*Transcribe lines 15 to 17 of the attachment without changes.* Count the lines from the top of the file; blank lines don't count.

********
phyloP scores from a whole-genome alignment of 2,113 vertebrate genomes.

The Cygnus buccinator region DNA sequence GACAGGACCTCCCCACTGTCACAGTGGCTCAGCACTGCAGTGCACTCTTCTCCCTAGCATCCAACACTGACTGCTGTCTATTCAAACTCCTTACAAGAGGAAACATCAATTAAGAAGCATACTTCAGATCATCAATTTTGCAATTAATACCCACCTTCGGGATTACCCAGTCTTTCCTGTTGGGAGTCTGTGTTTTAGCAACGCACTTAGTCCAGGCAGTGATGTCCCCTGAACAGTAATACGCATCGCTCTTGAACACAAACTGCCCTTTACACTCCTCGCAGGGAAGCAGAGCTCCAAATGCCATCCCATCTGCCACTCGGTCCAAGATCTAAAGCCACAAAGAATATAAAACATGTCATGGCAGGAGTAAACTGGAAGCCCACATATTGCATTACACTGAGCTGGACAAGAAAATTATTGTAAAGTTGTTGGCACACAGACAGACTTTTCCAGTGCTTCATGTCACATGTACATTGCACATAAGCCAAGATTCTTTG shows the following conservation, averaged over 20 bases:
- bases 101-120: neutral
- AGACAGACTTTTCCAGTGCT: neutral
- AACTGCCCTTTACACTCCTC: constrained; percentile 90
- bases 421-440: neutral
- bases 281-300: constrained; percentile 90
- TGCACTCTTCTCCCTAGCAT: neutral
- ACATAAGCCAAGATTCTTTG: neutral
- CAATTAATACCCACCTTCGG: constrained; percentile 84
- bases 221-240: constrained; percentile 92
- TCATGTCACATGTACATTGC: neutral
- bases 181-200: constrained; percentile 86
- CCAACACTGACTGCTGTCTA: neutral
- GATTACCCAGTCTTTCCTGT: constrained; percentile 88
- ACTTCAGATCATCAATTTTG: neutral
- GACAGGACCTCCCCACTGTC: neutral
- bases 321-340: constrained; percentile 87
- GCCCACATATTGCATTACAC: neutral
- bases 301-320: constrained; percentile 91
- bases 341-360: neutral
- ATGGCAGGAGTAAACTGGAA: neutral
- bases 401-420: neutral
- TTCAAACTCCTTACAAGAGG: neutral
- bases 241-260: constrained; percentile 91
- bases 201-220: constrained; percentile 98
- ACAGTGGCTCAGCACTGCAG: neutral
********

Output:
- GATTACCCAGTCTTTCCTGT: constrained; percentile 88
- ACTTCAGATCATCAATTTTG: neutral
- GACAGGACCTCCCCACTGTC: neutral